Page 1 of 2 12 LastLast
Results 1 to 40 of 50

Thread: IA question about deleting annual information

  1. #1
    Marty57's Avatar
    Join Date
    Jan 2005
    Location
    Nipomo, Ca
    Posts
    1,376
    Post Thanks / Like

    IA question about deleting annual information

    This is not a Super Cub question but you are the best informed group around. A friend has a 1929 Fleet; it was part of a flying museum. The deal with the museum was they can use and fly the Fleet, in exchange they maintain the aircraft. As part of the deal, they did the annual last year on the aircraft. The relationship and tax issues changed, so they dissolved the relationship. nothing was said when the museum owner turned over the log books to the owner of the Fleet about the maintenance or the annual. Looking over the log book, my friend finds out the museum owner took white out and covered up the annual entry in the log book and inked over the IA's signature. Some info is still visible through the white out and ink. Needless to say, this is a mess. What recourse does he have? I would think that altering a log book from an aircraft you do not own is not a good idea. what can the owner do in this case?
    Thanks,
    Marty57
    N367PS
    Psalm 36:7 "High and low among men find refuge in the shadow of His wing"
    www.marty2plus2.com

  2. #2
    SJ's Avatar
    Join Date
    Jan 2002
    Location
    Kansas City, USA
    Posts
    14,550
    Post Thanks / Like
    Yikes...
    "Often Mistaken, but Never in Doubt"
    ------------------------------------------
    Likes mike mcs repair liked this post

  3. #3
    wireweinie's Avatar
    Join Date
    Aug 2013
    Location
    Palmer, AK
    Posts
    2,476
    Post Thanks / Like
    Maybe part 43.12 ? This prohibits alterations for fraudulent purposes. I don't know about museums, but I had it beat into my head that one NEVER altered an entry. For any reason. Period. If something was recorded incorrectly, a further entry was made (corrective entry) that explained what was wrong and what the new information was.

    Kind of sounds like some one was trying to 'undo' an annual. The first thing I would do is contact the IA and find out his side of the story. He may wish to pursue his own course of action.

    Web
    Life's tough . . . wear a cup.

  4. #4
    Hardtailjohn's Avatar
    Join Date
    Jan 2007
    Location
    Marion, MT
    Posts
    697
    Post Thanks / Like
    I did an annual on a neighbor's plane one year and a couple days after signing it off, he pulled a mag and had it all apart when I came by. I politely asked for the logs and when he handed them to me I cut the annual page out and put it in my pocket. He was mad and called the feds who called me and told me I'd done the proper thing.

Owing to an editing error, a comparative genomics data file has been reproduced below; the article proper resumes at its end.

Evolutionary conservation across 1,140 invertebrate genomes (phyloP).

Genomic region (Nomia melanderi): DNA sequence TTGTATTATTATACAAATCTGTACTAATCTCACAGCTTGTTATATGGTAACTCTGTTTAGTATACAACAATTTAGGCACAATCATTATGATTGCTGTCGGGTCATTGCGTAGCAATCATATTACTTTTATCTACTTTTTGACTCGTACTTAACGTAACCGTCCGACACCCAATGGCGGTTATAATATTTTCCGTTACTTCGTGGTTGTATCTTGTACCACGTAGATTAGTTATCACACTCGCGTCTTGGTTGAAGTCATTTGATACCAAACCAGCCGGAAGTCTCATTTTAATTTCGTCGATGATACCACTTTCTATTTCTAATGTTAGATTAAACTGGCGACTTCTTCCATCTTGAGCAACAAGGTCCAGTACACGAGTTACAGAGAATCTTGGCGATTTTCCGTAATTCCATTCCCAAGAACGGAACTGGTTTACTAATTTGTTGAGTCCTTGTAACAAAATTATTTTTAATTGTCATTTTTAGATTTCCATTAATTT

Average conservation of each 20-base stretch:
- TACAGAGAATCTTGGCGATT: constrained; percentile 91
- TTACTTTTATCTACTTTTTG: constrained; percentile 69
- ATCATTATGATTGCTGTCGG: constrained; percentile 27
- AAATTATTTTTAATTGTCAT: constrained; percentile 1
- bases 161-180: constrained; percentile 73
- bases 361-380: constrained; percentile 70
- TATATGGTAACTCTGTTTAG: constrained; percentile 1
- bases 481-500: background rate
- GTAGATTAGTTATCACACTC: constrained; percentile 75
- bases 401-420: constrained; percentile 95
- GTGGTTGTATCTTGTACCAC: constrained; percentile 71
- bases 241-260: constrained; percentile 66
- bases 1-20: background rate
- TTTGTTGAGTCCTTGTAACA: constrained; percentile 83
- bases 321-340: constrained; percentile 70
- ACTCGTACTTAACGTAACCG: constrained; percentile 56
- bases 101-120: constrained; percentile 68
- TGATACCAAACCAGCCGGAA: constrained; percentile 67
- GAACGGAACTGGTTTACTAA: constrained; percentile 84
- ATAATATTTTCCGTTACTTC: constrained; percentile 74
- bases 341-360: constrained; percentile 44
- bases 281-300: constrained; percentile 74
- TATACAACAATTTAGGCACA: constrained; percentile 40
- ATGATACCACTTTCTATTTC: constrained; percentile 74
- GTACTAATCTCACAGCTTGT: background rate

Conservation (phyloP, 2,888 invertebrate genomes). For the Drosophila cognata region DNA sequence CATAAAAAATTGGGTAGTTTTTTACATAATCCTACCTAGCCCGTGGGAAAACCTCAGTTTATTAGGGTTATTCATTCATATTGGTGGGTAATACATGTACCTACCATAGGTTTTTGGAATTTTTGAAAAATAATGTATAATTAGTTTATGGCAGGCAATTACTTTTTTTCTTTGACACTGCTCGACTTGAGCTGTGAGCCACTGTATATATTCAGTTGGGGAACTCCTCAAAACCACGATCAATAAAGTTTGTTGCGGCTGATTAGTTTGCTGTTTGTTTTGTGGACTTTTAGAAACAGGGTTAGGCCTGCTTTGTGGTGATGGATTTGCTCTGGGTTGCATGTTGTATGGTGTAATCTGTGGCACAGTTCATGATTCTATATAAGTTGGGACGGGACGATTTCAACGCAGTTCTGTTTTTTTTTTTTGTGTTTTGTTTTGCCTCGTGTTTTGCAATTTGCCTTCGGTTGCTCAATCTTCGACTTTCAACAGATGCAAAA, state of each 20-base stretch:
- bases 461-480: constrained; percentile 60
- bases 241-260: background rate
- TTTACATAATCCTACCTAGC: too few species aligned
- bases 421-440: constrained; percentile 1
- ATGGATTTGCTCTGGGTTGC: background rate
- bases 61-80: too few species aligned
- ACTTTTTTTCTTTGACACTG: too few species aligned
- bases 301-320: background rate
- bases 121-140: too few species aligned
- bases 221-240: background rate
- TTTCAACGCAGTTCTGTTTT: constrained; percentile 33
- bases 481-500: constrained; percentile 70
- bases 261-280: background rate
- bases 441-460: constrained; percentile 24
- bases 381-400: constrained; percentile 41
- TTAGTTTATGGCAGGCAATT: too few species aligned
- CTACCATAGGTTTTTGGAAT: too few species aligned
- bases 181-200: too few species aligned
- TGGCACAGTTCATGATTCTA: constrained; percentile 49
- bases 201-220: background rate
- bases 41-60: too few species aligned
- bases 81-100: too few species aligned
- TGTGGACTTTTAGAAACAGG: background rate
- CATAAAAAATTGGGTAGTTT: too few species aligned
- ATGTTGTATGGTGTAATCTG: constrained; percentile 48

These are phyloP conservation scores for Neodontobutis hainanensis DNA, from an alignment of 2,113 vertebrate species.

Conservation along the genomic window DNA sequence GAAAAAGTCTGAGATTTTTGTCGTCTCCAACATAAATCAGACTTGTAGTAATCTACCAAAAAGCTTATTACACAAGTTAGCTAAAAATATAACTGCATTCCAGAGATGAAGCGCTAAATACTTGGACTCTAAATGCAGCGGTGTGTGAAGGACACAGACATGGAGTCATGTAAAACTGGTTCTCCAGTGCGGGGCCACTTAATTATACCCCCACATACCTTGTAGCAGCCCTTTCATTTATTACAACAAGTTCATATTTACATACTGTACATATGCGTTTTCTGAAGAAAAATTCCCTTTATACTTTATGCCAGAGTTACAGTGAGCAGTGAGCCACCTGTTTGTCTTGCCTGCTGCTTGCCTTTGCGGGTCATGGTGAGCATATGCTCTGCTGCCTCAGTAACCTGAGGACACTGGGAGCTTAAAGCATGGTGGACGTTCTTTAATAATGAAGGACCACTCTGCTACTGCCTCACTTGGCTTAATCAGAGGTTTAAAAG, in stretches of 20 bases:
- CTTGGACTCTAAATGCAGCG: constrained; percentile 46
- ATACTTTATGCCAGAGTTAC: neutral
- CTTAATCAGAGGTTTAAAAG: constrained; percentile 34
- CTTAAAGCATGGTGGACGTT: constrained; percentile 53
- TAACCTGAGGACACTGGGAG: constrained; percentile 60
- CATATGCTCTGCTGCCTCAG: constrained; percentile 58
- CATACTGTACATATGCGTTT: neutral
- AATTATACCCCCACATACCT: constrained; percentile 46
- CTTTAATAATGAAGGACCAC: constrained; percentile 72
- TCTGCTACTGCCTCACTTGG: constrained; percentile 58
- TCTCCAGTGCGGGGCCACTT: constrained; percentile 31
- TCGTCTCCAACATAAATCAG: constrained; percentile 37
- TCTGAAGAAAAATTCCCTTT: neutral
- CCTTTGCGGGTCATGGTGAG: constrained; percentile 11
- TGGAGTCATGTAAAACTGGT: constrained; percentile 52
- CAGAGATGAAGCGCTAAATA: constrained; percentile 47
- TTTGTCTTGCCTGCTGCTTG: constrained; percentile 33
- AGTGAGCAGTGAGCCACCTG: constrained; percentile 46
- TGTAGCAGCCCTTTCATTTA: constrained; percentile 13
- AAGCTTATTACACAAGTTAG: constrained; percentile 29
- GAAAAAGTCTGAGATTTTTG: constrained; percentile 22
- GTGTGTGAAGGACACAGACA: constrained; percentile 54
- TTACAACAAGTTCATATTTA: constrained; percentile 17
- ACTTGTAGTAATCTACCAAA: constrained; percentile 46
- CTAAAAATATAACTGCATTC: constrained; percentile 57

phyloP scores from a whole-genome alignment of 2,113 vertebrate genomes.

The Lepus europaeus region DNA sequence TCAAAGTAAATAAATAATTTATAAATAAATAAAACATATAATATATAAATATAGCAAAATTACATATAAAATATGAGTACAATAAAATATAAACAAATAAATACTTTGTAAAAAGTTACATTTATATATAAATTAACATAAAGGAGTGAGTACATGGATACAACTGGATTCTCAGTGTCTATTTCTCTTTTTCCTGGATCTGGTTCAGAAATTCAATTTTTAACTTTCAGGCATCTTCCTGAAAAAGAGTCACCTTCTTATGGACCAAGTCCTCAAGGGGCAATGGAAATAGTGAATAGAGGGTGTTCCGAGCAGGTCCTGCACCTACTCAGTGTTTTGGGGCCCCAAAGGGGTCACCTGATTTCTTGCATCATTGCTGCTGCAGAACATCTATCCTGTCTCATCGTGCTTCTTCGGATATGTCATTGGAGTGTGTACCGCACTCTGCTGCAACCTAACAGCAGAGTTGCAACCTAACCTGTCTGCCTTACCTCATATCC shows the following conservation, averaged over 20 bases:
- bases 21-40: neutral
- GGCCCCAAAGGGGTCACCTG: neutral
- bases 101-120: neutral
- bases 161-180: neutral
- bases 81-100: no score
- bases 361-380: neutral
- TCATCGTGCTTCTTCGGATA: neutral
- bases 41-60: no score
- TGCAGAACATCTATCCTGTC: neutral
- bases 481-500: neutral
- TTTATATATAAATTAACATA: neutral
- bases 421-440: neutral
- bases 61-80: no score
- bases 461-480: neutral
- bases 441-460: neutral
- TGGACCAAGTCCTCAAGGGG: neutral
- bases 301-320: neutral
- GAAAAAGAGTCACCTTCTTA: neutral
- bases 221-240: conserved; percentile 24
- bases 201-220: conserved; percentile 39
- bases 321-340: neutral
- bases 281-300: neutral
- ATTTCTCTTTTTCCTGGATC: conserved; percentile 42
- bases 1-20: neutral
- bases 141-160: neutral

This sounds more like just a grudge match and if the museum owner isn't the IA, he's got no right to do that in my opinion. It'd be interesting to hear the other sides to this!
    John
    Thanks Supercubajc thanked for this post

  5. #5
    Steve Pierce's Avatar
    Join Date
    Mar 2002
    Location
    Graham, TX
    Posts
    18,651
    Post Thanks / Like
    Having dealt with both parties I will refrain.
    Steve Pierce

    Everybody is ignorant, only on different subjects.
    Will Rogers

  6. #6
    Gordon Misch's Avatar
    Join Date
    Dec 2003
    Location
    Toledo, Wa (KTDO)
    Posts
    3,334
    Post Thanks / Like
    Can't an owner take a mag apart if reassembly and installation are supervised? Not guessing about your customer's intent, just an honest question.
    Gordon

    N4328M KTDO
    My SPOT: tinyurl.com/N4328M (case sensitive)
    Likes Supercubajc liked this post

  7. #7
    www.SkupTech.com mike mcs repair's Avatar
    Join Date
    Aug 2004
    Location
    chugiak AK
    Posts
    10,336
    Post Thanks / Like
    Quote Originally Posted by Gordon Misch View Post
    Can't an owner take a mag apart if reassembly and installation are supervised? Not guessing about your customer's intent, just an honest question.
    has to be arraigned in advance

  8. #8
    Gordon Misch's Avatar
    Join Date
    Dec 2003
    Location
    Toledo, Wa (KTDO)
    Posts
    3,334
    Post Thanks / Like
    Quote Originally Posted by mike mcs repair View Post
    has to be arraigned in advance
    Thanks Mike. Makes sense, except wouldn't it just be in advance of assembly and installation?
    Gordon

    N4328M KTDO
    My SPOT: tinyurl.com/N4328M (case sensitive)

  9. #9
    www.SkupTech.com mike mcs repair's Avatar
    Join Date
    Aug 2004
    Location
    chugiak AK
    Posts
    10,336
    Post Thanks / Like
    Quote Originally Posted by Gordon Misch View Post
    Thanks Mike. Makes sense, except wouldn't it just be in advance of assembly and installation?